Hogg has since launched a lower priced line called NKD SKN that is just self tanner without added skincare ingredients, available at Ulta in the US. The line features a standard tanner, as well as a gradual tanner, and a pre-shower lotion, which you apply, leave on for ten minutes, then shower off.

The key tanning word these days is "golden," according to Sarah Jossel, beauty editor at the Sunday Times Style. "Over the last couple of years it’s hugely changed. Now, the more natural it is, the more expensive [it looks]," she says. "All the tanning brands have sort of reformulated the way they pitch to us. Instead of saying, ‘Just came back from the Mediterranean’ it’s more like ‘Did she or didn’t she?’"

The more subtle formulas and overall aesthetic reflect a new tastefulness in self tanning, particularly in Hollywood. "I think nowadays people want to look as natural as possible. People are hoping for an LA tan that's realistic and not at all orange," says Lisa Oxenham, the beauty and style director of Marie Claire UK.

"Many trends here in the UK are influenced by trends in LA," says Nicole Dash Jones, the founder of Madame LaLa, a two-year-old brand that launched at Fenwick of Bond Street and which is currently available widely at Superdrug in the UK. Dash Jones was born in the UK but lived in LA for several years. "Everyone is spray tanning on the red carpet now, but they all tend to have a very light spray tan applied. They’re aspirational. It’s not so much about having heavy DHA [the active ingredient in self tanners] in the product."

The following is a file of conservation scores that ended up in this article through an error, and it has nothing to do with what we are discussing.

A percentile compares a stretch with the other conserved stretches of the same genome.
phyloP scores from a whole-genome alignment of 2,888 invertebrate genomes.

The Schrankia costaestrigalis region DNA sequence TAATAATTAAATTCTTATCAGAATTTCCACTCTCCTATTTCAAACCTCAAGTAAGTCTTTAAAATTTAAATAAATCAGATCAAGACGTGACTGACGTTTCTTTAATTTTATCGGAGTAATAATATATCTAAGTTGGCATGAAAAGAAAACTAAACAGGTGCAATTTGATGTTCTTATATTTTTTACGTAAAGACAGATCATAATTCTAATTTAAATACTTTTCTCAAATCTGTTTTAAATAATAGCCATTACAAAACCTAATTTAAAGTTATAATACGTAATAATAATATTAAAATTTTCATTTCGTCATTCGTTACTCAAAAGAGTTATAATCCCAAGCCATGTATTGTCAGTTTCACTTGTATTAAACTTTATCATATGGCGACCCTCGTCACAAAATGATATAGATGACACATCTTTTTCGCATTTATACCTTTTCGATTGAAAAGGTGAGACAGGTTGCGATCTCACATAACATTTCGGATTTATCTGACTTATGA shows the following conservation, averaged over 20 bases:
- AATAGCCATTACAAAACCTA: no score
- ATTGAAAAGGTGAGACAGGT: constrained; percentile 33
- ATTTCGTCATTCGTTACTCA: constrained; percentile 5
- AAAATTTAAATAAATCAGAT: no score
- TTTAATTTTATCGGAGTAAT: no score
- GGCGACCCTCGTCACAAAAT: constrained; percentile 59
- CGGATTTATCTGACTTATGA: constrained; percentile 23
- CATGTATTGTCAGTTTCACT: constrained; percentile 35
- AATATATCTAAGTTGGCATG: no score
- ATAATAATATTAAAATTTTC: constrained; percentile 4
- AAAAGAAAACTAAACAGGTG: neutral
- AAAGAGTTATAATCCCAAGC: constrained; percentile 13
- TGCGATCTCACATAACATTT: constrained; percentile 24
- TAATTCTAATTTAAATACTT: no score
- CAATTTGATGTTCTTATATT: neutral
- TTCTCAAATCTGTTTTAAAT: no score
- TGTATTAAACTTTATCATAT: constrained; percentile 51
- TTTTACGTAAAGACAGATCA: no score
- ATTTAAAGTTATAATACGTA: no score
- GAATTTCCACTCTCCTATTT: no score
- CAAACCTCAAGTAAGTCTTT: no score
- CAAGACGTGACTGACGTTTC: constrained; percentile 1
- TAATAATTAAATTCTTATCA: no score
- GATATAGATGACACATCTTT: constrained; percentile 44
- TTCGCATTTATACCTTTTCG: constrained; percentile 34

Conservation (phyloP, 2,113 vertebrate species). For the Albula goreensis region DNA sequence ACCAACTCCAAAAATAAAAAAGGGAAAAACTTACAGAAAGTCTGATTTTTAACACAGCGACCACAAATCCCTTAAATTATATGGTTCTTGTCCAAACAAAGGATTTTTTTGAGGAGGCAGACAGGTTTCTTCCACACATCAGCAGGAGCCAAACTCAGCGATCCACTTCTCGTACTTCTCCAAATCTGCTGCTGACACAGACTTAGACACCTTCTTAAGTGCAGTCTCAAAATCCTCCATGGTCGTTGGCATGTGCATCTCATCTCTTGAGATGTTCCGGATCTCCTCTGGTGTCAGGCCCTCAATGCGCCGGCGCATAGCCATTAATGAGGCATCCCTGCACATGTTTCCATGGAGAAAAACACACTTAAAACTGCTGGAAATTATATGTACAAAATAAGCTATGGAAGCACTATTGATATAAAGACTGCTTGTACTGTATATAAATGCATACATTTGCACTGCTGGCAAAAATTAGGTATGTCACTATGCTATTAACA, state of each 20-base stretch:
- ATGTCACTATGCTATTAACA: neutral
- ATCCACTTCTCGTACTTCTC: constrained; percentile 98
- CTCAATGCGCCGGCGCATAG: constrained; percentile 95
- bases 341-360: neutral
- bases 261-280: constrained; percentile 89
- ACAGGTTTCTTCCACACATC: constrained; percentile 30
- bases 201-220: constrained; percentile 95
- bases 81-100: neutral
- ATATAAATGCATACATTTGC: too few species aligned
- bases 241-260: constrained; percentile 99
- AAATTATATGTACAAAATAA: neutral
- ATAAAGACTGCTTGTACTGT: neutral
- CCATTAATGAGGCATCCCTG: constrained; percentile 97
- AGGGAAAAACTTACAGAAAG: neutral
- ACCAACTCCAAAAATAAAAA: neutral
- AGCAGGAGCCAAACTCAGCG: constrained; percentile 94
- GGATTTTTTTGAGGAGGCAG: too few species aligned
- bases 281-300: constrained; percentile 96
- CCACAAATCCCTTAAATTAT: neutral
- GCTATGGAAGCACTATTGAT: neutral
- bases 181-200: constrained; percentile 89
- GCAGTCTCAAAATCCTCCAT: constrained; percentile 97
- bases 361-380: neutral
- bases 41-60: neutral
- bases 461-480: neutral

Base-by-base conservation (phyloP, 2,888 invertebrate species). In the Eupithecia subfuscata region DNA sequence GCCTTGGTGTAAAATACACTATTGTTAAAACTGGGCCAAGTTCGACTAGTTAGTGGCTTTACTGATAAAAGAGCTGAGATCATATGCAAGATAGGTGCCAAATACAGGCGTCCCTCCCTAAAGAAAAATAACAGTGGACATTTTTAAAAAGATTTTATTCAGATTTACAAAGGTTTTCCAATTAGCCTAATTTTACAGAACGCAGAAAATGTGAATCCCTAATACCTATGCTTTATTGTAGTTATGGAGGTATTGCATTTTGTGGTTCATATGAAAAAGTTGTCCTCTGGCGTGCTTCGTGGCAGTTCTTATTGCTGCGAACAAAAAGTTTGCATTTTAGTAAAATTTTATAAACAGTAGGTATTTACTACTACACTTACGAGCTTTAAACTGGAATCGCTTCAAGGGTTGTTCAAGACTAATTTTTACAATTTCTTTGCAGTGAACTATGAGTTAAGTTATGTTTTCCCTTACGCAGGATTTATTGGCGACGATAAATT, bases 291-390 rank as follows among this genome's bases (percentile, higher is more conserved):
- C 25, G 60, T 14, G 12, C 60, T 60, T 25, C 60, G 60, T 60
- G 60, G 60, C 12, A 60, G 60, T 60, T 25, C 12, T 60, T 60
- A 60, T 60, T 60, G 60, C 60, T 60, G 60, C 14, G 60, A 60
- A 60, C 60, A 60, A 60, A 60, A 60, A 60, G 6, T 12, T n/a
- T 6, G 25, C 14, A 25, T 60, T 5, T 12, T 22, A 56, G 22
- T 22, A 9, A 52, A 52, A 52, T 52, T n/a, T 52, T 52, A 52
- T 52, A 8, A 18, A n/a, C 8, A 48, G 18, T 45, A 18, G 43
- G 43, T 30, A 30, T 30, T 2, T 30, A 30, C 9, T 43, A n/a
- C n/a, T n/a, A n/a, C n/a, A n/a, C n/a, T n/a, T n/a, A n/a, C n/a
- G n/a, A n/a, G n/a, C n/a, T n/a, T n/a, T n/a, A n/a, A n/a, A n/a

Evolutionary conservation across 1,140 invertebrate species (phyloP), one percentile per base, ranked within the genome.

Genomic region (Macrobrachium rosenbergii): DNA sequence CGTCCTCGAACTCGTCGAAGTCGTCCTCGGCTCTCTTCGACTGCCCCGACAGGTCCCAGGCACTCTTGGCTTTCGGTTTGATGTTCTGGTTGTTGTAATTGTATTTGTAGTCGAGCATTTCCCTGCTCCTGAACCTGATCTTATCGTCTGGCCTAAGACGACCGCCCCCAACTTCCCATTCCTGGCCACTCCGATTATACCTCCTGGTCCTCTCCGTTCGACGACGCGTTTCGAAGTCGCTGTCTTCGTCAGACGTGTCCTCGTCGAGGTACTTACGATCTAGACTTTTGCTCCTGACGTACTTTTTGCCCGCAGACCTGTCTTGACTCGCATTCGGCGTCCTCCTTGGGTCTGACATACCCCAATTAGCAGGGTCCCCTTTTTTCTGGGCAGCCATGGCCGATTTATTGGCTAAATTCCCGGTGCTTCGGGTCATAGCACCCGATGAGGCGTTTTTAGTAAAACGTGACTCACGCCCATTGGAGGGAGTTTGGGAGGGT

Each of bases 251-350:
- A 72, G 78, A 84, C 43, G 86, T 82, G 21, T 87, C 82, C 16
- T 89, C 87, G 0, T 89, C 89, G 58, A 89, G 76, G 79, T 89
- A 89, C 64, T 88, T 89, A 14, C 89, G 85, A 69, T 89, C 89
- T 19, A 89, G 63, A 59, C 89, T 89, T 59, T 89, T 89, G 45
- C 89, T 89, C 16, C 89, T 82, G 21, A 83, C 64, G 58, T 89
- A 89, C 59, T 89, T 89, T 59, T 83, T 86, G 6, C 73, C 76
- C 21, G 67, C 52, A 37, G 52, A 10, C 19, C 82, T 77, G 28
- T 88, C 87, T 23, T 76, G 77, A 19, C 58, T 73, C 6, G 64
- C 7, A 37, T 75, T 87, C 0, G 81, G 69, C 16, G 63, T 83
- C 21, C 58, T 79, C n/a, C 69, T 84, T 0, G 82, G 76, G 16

Gigi Hadid, cited as tanning inspo by some of the UK-based editors Racked spoke to, has used Madame LaLa, which was recently picked up here in the States by Don’t Ask Why NY, a new concept store by American Eagle. The formulas contain coconut water, aloe vera and vitamins which supposedly help to prevent skin from drying out, a notorious side effect of DHA.

The Kate Moss effect also helped raise tanning’s profile above the streaky orange soccer WAGs (wives and girlfriends) of yore. "When St. Tropez secured Kate Moss as a brand ambassador, that was a big deal because it lent fashionable, credible, and chic kudos to the art of tanning and she became the tanning poster girl," says Birchbox UK’s Diner.